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As climate change exposes cities to more frequent extreme heat and flooding events, city planners and local leaders are looking for more detailed information on neighborhood-level risks to help prepare for disaster. In ESI director John Fernández’s Urban Metabolism Group, recent MIT graduates Katherine Xu and Anushka Ray have developed a new tool to perform these analyses swiftly and using publicly available data.
The project was organized by ESI Postdoctoral Associate Norhan Bayomi, who wanted to explore using computer vision to create city-wide maps of heat and flood risk. Bayomi had pursued this kind of risk mapping on individual buildings, using image data from drones—now she wanted to see if wider-resolution images could apply a similar approach to entire cities. Xu and Ray, both master’s students focusing on artificial intelligence in the Department of Electrical Engineering and Computer Science, responded to the call.
“I specifically was really interested in how this opportunity would combine artificial intelligence, which has been my background, with a problem for social good—actually being able to use AI to solve these critical challenges,” says Xu, now a PhD student in computer science at the University of Pennsylvania.
“When we first got in, the project was pretty broad,” adds Ray, who now works on artificial intelligence projects at Microsoft. “We narrowed it down to using image segmentation techniques to segment aerial images, and link that to flood and heat risk.”
“Image segmentation” is the ability to break down an image into the different types of objects being depicted. Our brains do this automatically—picking out a tree here, a brick wall there—but a computer has to be trained. “What we did was segment aerial images, like what you see in Google Maps or Apple Maps,” says Ray. “So the classes that we were interested in were trees, grass, roads, sidewalks, soil, and then buildings and water. And for each image, we were able to train a model to find those areas with pretty good accuracy.”
This information is relevant to heat and flood risk because these different terrains can provide shade, evaporative cooling and water absorption on the one hand, or hot surfaces and places for water to pool on the other. Working with aerial images of Boston, the student team manually labeled each pixel until they’d built a large enough dataset for their model to segment new images on its own.
“Which is good, because the land cover for a specific area can change over time,” says Xu. “We want this segmentation model to be able to adapt,” changing its estimates of risk as trees are planted or parks are paved.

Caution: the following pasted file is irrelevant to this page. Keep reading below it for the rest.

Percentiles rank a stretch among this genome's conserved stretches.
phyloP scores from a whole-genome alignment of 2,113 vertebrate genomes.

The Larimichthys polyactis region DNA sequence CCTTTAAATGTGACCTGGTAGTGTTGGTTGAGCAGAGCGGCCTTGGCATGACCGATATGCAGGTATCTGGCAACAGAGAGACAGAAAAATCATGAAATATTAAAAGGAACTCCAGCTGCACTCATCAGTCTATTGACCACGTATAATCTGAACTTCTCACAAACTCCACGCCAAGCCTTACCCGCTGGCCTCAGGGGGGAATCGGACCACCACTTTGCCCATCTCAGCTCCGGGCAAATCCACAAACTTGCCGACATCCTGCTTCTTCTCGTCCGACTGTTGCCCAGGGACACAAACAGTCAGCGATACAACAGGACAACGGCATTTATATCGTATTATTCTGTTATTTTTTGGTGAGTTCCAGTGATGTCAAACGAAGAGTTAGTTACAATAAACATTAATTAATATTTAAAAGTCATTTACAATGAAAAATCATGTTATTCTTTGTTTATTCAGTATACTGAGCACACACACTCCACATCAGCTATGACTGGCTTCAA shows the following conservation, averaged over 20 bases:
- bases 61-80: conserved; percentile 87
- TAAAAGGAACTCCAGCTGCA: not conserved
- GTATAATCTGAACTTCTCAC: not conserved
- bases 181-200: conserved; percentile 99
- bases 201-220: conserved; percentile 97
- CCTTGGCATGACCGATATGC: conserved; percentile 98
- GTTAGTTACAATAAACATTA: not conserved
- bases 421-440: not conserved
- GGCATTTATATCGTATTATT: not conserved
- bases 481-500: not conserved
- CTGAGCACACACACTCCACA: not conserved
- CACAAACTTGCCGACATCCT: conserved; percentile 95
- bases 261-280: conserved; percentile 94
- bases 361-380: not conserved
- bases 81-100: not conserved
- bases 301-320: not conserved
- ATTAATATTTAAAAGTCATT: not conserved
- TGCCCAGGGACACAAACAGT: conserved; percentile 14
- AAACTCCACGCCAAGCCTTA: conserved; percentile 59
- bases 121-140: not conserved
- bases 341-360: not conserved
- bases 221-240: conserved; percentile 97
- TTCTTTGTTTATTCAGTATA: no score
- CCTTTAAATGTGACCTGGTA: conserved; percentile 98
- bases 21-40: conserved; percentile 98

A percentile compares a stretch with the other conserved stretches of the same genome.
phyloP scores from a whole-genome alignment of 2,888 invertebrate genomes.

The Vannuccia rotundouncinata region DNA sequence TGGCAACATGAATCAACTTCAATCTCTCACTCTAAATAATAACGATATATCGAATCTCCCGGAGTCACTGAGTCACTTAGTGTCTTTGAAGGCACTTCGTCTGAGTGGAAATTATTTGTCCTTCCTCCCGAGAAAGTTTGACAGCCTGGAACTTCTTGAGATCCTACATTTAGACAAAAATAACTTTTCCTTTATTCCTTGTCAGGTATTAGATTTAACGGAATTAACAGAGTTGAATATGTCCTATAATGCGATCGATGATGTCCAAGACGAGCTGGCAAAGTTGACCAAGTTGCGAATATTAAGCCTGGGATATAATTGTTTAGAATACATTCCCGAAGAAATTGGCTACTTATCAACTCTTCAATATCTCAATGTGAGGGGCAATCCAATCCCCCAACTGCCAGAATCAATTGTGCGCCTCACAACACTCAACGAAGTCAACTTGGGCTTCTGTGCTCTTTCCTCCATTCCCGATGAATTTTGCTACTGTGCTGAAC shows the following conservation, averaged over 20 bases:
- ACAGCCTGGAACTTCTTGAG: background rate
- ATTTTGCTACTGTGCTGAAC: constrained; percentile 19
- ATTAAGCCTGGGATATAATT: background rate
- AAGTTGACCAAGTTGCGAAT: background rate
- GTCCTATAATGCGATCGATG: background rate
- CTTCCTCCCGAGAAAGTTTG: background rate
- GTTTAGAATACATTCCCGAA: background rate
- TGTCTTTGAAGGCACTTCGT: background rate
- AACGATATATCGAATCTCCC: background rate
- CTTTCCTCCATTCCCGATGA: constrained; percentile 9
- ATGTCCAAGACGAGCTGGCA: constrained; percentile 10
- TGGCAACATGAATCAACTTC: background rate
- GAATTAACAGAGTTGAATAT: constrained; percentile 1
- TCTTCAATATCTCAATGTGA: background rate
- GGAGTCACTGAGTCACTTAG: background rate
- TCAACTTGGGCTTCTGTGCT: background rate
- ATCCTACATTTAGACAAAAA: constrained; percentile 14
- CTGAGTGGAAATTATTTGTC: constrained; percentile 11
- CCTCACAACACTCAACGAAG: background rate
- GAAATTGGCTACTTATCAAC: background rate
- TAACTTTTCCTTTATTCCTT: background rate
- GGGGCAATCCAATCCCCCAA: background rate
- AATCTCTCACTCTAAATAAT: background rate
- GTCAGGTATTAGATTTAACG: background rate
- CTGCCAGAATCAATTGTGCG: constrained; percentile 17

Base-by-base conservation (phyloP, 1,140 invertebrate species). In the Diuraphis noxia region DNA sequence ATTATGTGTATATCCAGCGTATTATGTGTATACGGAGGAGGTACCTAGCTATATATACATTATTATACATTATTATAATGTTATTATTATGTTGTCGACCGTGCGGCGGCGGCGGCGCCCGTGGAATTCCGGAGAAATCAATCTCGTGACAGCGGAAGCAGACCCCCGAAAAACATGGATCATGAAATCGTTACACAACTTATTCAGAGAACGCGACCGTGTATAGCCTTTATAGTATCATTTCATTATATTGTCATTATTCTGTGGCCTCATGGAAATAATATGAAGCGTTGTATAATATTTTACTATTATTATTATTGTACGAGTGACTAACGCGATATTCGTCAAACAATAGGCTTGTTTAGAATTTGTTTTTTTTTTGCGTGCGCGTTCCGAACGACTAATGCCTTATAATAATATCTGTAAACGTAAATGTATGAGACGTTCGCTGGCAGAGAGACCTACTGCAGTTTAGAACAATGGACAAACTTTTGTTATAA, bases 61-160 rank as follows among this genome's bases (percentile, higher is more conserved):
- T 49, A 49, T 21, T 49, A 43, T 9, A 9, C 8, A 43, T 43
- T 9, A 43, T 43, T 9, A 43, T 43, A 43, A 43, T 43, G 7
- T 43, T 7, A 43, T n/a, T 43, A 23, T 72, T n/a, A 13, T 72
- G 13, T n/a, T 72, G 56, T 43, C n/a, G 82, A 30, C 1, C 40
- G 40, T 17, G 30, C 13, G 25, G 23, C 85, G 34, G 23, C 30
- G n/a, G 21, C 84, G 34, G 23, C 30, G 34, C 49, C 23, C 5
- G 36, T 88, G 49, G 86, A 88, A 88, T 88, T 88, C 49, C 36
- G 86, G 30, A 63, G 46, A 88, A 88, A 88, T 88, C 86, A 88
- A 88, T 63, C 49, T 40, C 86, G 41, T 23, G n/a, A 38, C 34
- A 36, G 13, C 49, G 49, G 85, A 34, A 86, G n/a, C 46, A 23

But aerial images provide only very partial information on the factors that determine whether a street will flood or an apartment building will bake. Xu, who worked on the heat risk portion of the project, also brought in records of Boston surface temperatures; Ray, working on flood risks, layered in a map of slope and elevation.
And both concentrated on the human aspects of the environment as well. The Boston Buildings Inventory, maintained by the city government, allowed them to add information about building age and height, and how much air conditioning was available; and the American Community Survey, taken annually by the U.S. Census Bureau, lets the model see what percentage of each census tract falls into more vulnerable groups like those with low incomes, disabilities, or those under age 6 or over age 65.
Combining these factors required some judgment calls, and Ray and Xu consulted the past literature on heat and flood risks to assign a “weight” to each of their variables. After evaluating every factor, the models create maps of risk down to individual census tracts—small areas of about 4,000 residents each.
To validate that these risks are accurate, Ray and Xu compared it to other maps created with different techniques. For flooding, they consulted the Climate Ready Boston map produced by the city. “I saw that for all of the census tracts that have high risk in my model, they were also predicted on the map to experience coastal flooding or storm water flooding at some point in the future,” says Ray. Xu found similar results comparing her model’s heat risk predictions to those in Risk Factor, a tool created by the nonprofit First Street Foundation.
There are also hints in the city’s design and planning that can help validate the model. “For example, we would expect to see that census tracts that have the highest heat risk would also be closest to the cooling centers,” says Xu. “So I went to the City of Boston website, and I was able to find a map of all of the cooling centers in Boston. What I found here is that all the top 10 census tracts from my model are within a 10-minute walk of one of these cooling centers.”
The new tool this team built is just one of several estimating climate risks in cities, but the combination of image segmentation with publicly accessible data does give it some unique advantages. “As long as we have the aerial images for a specific region, we’re able to very quickly extract the segmentation images,” says Xu. “This would be helpful in the case where we might see the land cover for an area changing over time, or if we want to adapt our heat risk or flood risk models to other cities.”
And the team has already demonstrated that the imaging portion of the model can capably handle new cities, quickly generating a map of New York City that parcels out the different types of terrain.
It’s an important first step toward making a model that can map climate risks all around the country—without having to collect brand-new data or rethink risk factors from the ground up with each new city looking to understand where it needs to adapt.